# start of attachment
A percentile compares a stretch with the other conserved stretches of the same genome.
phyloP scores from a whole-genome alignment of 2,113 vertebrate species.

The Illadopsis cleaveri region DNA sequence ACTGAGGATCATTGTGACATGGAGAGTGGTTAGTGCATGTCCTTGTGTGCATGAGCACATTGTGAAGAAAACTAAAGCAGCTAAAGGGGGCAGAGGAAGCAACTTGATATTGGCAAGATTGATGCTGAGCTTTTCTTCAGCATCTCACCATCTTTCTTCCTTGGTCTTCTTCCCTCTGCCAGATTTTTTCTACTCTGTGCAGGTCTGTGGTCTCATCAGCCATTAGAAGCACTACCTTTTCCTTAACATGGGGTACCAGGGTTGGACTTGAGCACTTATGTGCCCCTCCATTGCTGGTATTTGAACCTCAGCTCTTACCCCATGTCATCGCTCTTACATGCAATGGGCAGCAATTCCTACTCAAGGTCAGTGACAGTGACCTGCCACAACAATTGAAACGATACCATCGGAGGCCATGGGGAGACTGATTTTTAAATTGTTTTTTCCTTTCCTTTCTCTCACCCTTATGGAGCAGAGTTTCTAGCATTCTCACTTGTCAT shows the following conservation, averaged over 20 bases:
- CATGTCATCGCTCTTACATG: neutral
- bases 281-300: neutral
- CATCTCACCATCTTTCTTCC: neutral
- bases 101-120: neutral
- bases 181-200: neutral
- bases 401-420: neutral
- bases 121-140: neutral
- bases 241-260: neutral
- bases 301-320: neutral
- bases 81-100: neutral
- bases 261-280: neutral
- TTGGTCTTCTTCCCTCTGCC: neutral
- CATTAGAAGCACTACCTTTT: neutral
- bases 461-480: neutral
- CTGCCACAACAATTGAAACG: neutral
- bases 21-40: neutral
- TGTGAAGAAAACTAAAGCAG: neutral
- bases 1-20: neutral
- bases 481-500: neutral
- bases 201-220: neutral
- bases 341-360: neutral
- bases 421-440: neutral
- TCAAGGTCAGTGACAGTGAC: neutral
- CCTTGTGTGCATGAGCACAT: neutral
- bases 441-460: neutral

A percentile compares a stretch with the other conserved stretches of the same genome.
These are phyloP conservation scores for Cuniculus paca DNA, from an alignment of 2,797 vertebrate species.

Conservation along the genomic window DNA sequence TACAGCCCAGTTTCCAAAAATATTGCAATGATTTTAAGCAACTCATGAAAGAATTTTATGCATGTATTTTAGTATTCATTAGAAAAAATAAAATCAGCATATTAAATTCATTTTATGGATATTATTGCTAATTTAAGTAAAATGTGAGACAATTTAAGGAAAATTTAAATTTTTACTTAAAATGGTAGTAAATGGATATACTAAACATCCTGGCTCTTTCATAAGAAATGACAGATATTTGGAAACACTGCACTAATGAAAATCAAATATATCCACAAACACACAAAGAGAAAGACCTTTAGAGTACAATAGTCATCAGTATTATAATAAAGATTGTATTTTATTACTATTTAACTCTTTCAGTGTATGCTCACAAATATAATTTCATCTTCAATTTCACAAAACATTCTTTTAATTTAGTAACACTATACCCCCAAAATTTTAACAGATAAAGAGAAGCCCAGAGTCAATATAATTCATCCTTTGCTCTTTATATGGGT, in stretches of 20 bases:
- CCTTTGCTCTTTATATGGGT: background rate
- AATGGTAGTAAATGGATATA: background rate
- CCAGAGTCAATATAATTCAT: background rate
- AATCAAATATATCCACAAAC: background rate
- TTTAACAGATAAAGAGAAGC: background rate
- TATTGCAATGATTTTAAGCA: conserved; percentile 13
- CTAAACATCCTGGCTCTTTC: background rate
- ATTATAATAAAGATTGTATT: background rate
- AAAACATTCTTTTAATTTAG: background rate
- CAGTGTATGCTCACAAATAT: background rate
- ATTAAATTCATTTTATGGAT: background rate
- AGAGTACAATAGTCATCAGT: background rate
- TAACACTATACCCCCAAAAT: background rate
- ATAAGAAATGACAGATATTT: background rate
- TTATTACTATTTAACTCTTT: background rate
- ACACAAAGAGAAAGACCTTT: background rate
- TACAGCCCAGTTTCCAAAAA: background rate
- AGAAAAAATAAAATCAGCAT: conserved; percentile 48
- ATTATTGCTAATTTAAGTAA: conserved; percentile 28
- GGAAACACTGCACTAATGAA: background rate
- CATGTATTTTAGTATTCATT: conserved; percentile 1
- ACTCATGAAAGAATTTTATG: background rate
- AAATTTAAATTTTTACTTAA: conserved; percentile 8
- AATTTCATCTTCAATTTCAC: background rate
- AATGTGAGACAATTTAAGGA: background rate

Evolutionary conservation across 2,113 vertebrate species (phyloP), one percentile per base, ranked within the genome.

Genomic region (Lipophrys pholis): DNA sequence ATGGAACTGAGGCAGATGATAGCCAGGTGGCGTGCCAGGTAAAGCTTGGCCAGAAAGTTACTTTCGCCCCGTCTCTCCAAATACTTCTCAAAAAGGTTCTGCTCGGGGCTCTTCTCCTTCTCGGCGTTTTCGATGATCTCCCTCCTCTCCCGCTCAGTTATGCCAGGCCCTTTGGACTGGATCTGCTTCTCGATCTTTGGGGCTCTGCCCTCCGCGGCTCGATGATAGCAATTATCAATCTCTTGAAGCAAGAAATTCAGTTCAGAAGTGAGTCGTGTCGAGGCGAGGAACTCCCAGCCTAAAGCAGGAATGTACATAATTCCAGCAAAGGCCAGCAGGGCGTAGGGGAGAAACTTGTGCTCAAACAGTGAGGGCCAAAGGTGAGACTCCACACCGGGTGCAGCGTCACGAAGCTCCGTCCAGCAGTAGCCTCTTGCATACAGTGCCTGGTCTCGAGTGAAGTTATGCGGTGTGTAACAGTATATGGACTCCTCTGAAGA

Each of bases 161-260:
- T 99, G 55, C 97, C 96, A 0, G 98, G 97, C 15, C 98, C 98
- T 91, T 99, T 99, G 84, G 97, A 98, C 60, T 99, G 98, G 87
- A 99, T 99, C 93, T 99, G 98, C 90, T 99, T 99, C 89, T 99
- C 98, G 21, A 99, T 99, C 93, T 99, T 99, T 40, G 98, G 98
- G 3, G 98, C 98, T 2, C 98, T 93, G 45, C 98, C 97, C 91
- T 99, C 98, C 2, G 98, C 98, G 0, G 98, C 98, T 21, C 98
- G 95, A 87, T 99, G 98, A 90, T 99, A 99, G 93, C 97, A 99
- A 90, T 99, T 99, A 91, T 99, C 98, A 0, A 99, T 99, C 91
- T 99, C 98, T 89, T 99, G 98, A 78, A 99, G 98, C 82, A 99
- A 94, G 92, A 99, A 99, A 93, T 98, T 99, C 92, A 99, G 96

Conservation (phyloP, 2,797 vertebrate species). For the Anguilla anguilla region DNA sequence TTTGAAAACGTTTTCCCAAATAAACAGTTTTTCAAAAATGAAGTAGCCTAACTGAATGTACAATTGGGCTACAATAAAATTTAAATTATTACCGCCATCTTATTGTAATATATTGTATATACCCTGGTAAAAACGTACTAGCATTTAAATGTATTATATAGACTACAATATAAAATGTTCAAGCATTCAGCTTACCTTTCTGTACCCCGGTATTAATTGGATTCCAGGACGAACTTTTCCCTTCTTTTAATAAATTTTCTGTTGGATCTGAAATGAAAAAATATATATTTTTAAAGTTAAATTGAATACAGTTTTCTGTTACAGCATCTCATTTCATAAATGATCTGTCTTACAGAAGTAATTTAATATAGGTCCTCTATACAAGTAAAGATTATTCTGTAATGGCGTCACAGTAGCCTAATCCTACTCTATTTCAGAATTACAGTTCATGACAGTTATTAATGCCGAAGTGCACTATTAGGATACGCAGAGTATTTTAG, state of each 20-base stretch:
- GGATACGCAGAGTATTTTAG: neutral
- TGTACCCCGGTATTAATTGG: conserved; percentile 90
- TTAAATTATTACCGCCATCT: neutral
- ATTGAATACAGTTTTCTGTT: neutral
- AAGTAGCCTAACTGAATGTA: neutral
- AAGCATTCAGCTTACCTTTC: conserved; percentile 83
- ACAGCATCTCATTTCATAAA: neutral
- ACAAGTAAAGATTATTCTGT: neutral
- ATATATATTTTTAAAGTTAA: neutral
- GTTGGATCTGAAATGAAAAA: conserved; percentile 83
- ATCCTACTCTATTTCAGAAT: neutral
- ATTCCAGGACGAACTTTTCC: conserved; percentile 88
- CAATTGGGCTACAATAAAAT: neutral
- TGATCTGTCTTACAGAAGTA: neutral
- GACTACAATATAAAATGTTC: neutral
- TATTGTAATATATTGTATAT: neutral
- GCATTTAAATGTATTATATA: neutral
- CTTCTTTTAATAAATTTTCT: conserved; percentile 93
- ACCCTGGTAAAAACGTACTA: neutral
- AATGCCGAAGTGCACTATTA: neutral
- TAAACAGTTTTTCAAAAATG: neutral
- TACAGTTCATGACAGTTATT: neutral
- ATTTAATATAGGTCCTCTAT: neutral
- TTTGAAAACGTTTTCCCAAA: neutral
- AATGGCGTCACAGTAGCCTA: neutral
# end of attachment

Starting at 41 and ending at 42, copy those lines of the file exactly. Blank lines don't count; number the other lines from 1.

- CAGTGTATGCTCACAAATAT: background rate
- ATTAAATTCATTTTATGGAT: background rate